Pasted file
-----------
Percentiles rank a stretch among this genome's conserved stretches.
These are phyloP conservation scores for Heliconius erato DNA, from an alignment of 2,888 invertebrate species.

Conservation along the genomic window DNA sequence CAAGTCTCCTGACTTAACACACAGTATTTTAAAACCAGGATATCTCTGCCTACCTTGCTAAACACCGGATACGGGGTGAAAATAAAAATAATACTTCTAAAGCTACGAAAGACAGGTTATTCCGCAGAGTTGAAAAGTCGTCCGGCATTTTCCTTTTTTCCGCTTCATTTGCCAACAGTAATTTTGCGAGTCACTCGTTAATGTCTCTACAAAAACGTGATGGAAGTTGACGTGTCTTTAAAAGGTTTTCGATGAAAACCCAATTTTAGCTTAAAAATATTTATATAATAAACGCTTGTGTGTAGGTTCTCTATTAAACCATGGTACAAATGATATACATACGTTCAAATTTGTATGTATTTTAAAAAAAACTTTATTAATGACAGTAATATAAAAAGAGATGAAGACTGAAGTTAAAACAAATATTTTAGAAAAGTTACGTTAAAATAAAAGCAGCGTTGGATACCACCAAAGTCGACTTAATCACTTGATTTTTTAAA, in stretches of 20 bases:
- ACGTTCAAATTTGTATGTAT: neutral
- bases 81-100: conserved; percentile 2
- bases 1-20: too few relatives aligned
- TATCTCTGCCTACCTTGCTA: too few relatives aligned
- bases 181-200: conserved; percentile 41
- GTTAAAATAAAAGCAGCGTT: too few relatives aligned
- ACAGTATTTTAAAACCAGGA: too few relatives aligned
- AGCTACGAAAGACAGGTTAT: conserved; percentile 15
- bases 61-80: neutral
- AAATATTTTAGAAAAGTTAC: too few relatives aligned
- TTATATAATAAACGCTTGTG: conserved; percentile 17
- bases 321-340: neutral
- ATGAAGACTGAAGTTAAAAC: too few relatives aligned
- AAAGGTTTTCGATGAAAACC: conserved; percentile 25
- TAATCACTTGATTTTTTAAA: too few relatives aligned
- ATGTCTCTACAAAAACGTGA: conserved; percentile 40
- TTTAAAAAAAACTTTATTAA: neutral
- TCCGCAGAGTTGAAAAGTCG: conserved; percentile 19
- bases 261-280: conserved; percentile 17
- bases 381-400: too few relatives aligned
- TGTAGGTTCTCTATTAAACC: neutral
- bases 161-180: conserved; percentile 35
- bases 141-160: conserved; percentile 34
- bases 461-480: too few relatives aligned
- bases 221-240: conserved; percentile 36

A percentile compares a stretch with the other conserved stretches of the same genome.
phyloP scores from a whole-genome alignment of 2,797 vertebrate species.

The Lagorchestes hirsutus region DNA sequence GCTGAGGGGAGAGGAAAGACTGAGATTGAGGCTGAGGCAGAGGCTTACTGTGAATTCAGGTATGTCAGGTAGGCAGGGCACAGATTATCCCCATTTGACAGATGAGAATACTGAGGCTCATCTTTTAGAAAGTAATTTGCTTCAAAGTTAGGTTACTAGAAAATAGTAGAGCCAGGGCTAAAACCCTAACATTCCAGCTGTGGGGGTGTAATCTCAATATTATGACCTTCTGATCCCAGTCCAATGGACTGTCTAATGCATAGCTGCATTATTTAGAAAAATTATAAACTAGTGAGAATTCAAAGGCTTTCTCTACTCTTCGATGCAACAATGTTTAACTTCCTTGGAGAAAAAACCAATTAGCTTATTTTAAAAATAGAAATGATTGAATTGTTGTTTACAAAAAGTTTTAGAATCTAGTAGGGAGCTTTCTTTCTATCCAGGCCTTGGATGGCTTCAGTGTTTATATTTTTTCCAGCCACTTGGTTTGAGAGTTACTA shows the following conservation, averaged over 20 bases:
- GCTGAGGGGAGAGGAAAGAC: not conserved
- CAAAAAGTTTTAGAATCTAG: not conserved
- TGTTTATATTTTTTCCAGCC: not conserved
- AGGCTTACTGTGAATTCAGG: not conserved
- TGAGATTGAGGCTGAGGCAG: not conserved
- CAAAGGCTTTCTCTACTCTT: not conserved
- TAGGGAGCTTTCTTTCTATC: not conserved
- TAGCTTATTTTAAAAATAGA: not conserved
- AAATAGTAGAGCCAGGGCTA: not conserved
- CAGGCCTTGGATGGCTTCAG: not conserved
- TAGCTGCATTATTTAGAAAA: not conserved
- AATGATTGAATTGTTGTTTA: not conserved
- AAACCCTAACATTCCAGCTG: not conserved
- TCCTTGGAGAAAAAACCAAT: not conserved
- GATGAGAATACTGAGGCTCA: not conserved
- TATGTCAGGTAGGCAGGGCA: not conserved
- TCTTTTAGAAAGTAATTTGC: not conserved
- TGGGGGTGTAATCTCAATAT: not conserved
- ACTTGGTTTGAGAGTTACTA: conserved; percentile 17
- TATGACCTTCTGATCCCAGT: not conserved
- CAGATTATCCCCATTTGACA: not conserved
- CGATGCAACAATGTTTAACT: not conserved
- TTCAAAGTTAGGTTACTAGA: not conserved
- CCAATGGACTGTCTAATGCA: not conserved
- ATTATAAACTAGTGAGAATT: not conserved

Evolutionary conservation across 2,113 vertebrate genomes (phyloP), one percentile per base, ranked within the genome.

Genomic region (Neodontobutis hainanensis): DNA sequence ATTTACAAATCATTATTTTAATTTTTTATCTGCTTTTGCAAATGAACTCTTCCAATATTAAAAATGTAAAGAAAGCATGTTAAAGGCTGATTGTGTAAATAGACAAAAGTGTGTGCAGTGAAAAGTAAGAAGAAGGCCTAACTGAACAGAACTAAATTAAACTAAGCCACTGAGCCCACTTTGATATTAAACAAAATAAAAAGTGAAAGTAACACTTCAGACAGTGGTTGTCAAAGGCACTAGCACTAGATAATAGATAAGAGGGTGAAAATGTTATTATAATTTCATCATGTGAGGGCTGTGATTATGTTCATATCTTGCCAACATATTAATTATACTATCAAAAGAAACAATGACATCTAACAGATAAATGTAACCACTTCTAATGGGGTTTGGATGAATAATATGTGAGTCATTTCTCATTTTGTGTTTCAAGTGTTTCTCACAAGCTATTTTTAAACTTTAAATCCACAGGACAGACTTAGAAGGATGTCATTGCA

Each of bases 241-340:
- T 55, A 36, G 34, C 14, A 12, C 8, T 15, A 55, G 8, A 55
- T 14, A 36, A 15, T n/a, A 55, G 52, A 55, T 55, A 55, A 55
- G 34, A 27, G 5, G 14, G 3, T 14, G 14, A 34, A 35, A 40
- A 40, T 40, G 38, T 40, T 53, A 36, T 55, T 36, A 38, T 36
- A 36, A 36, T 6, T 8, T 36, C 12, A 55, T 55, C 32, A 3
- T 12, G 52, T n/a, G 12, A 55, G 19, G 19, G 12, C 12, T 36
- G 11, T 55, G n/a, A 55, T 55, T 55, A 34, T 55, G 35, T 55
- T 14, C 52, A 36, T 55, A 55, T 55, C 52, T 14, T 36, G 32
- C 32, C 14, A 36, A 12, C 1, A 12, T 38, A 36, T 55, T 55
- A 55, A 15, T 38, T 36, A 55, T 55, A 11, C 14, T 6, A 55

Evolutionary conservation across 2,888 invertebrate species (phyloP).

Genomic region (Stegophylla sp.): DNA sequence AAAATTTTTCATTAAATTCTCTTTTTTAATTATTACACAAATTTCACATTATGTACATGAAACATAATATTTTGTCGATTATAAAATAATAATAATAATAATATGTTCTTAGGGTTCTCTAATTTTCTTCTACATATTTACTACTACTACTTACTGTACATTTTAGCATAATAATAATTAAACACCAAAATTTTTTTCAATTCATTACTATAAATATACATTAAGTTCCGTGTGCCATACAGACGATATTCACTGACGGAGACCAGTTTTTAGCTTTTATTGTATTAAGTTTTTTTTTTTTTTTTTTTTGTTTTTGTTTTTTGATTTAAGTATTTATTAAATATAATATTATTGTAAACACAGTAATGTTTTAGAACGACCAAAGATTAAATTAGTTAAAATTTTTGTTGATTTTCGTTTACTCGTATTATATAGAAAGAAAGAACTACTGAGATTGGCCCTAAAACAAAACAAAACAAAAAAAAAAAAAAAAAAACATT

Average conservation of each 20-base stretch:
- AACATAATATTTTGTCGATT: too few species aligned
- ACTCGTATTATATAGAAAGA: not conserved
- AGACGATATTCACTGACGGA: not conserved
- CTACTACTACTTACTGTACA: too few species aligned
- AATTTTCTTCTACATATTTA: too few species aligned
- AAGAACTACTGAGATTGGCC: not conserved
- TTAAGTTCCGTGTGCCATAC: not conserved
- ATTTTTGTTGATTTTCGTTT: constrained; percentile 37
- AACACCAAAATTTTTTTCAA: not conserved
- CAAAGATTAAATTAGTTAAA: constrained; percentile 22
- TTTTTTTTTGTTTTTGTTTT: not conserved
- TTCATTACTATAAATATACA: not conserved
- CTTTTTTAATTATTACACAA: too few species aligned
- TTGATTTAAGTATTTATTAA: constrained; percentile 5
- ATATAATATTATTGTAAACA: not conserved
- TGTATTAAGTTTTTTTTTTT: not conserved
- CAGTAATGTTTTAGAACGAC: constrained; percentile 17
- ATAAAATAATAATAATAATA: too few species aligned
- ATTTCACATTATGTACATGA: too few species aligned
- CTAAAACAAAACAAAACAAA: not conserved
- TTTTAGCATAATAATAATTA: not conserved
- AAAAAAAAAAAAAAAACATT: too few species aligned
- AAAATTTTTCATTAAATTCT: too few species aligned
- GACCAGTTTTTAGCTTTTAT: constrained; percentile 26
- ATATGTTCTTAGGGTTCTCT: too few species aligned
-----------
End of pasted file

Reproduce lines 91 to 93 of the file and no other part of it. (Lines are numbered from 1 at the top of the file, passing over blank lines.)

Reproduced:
- ATTTCACATTATGTACATGA: too few species aligned
- CTAAAACAAAACAAAACAAA: not conserved
- TTTTAGCATAATAATAATTA: not conserved